One of the much-vaunted benefits of travel is that it makes you open to new things. It is supposed to be a growth experience. Spending time with new people, living life in different ways, seeing the beautiful places of the world as well as the desperately sad ones – all of these things are supposed to make me into a wise old crone. By the time I move home, I should be so full of the Wisdom of the Earth that people will run from my smug face at a hundred paces. But today, I have learned a different lesson. Hold on – let me adjust my flowing robes, put on a mysterious smile and gaze into the distance. Ready? I have learned… that I can longer tolerate the cold. Not even a little bit. I know this because I am sitting bundled up in a long-sleeved shirt, blowing on my fingers in Brisbane, Australia. A place that will climb to 30 C today. But, compared to Noumea? I feel like someone has set me out to drift on an ice floe.
I’ve never been a cold weather fan. This is no secret. But this new development does worry me just a little. It is not a good idea for my body to turn tropical. For one thing, my home is back at 43 N. I remember the scritch-scritch of snowpants and wearing two layers of grandma’s knitted mitts. I dread and respect black ice. I know that when half a meter of snow falls overnight, you don’t call in the army – you just trade head-shakes with your neighbours, send someone to Tim Horton’s for a round of double-doubles, and get shovelling.
I know these things, but my body rejects the memories.
Maybe Brisbane was just too much of a shock to my system. Intellectually, I understand that 30 C (86 F) is nice and toasty. And while I am outside, it doesn’t feel so bad. But indoors, Australians air-condition themselves into a polar vortex conditions. At least in the apartment I can crank up the temperature as it suits me, but, out in the world, you get what you get.
And no place – not anywhere – is worse than the supermarket.
As we walked into the store, Indy started rubbing her arms. “Why is it so cold in here?”
I’d forgotten that Aussies like to pretend they are grocery shopping in the Antarctic. “I don’t know, honey. Let’s just be quick.”
As the girls picked out oranges and tomatoes, I felt the goosebumps come out on my arms. I swore quietly to myself. Goosebumps are my early warning system. I didn’t have a lot of time.
“Okay, ladies. Divide and conquer. Stylish: strawberries. Indy, let’s find some ham.”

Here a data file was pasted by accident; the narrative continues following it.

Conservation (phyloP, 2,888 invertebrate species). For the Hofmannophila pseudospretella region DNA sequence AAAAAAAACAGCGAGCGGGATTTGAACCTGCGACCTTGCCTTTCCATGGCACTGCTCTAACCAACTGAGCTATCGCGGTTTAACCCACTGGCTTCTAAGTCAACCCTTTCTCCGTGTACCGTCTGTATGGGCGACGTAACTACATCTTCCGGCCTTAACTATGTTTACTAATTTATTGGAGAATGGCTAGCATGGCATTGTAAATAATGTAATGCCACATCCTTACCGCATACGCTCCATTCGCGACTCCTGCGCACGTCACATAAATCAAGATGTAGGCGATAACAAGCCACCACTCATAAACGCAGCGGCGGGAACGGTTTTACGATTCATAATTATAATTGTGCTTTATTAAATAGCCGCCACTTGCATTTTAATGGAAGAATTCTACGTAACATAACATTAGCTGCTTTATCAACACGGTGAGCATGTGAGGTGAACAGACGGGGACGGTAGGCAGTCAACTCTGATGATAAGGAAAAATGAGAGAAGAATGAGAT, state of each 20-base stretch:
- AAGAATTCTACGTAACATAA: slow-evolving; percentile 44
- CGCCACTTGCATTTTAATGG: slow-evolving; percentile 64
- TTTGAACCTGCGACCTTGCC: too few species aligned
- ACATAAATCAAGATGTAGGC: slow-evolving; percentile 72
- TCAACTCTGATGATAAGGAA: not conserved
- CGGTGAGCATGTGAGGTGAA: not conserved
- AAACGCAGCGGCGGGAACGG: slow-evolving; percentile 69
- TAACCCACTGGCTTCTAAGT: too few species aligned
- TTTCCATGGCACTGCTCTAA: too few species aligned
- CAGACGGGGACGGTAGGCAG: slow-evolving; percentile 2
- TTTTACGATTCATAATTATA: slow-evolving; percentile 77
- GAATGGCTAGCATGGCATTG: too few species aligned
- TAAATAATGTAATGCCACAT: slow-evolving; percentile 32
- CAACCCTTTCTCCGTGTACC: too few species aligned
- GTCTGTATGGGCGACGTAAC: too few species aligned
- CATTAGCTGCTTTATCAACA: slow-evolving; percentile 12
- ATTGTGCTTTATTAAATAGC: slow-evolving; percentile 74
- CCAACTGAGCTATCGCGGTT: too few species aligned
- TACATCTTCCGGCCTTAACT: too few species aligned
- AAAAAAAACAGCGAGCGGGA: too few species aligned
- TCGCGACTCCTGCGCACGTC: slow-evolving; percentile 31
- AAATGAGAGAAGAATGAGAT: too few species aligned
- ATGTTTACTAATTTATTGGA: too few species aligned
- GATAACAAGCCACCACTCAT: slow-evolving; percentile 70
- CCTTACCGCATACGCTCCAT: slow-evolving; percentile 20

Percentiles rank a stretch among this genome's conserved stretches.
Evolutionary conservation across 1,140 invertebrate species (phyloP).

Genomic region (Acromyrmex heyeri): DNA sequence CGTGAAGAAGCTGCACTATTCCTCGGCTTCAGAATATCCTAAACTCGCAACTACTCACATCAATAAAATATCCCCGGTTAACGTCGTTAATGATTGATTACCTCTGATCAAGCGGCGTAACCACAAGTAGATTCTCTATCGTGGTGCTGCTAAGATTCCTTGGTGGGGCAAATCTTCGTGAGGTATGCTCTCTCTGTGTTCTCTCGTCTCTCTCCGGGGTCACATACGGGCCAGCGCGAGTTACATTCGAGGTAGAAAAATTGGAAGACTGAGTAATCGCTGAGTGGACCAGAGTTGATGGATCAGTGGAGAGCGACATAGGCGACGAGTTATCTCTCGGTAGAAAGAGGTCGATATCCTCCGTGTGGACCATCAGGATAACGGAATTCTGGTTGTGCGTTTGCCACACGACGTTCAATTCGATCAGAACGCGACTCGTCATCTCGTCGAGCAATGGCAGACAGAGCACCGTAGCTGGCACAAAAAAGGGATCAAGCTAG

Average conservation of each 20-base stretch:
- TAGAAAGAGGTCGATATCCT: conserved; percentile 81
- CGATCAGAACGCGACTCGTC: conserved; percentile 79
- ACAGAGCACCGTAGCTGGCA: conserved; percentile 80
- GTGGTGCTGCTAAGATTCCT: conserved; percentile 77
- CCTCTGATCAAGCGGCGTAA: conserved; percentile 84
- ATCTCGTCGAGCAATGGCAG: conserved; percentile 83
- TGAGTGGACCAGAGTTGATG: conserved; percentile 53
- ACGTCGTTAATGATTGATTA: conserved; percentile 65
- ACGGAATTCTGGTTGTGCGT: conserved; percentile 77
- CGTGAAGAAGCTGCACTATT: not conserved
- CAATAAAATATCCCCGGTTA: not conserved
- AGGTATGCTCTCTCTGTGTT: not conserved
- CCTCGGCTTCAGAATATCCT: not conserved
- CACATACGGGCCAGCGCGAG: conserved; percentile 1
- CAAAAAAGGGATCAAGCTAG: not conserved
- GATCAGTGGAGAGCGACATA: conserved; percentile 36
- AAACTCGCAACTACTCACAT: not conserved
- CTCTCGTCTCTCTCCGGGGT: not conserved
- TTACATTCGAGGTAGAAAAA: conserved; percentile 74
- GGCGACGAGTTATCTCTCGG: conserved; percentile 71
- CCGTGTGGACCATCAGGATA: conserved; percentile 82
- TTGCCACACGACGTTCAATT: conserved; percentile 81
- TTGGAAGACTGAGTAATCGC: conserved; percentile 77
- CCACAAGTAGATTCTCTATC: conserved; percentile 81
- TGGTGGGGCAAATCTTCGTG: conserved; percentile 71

We strode down the aisles, trying to generate heat, but there was no escape. We paused in a dead-air zone in the bread aisle to regroup. “Ooo, English muffins!” Stylish picked up a pack.
I put it in the cart. “Sure. But if we buy these…” I looked down at the girls. Their lips were turning blue. “We’ll need cream cheese.”
Indy moaned a little. Stylish wiped the frost from her brows and nodded. “I’ll get it.”
“Are you sure? Sweetheart, you’re so young.” I took a deep breath. “Promise me that, if it gets too hairy, you’ll abort the mission.”
She saluted, and was gone.
Indy and I huddled for warmth by the raisin buns. “Is she going to be okay, Mom?” asked Indy. But I was too cold to speak.
The seconds ticked past. I checked my watch. It had been too long. Something had gone wrong.
I flexed my fingers, which were now yellow up to the first knuckle. “We have to go get her.”
Indy gave me a despairing look. But she nodded, the little trooper.
We found Stylish paralysed in front of the sour cream. “I can’t find it! Sour cream, whipping cream, all of the other creams are here.”
I pointed down the aisle. “Cream cheese is usually between the yoghurt and cheese. You couldn’t have known, soldier.” I patted her shoulder. “I’m going in. Stay here and warm up your sister.”
But I was already gone. Leaning forward at a 45 degree angle, I fought my way through the blast of the a/c. Greek yoghurt, low-fat, no-fat, bingo! The silver and blue Philadelphia packaging had never looked so welcome. I snatched a pot of store brand (sorry, Philly: cheap cruiser habits die hard) and backtracked to the girls.
“Shortest line,” I managed. “Hurry.”
Back on the street, the girls and I took a moment to stand in a sunbeam and recharge. As my fingers gradually turned pink again, I gave the kids a hug.
“We’re not going back there again, not ever” said Indy. “Right, Mom?”
“No way,” I said. “Not worth it.”
The girls nodded solemnly. We had enough Mint Slices and bread to get us through.
Soon enough we’ll be back in the face-melting heat of Noumea. No doubt I’ll complain about that, too. And, for now, I’ll try to make peace with the Aussies and their obsessive need to create a winter wonderland.
But I might have to pick up a sweater to take to the museum today.
This article was syndicated from Sailing Papillon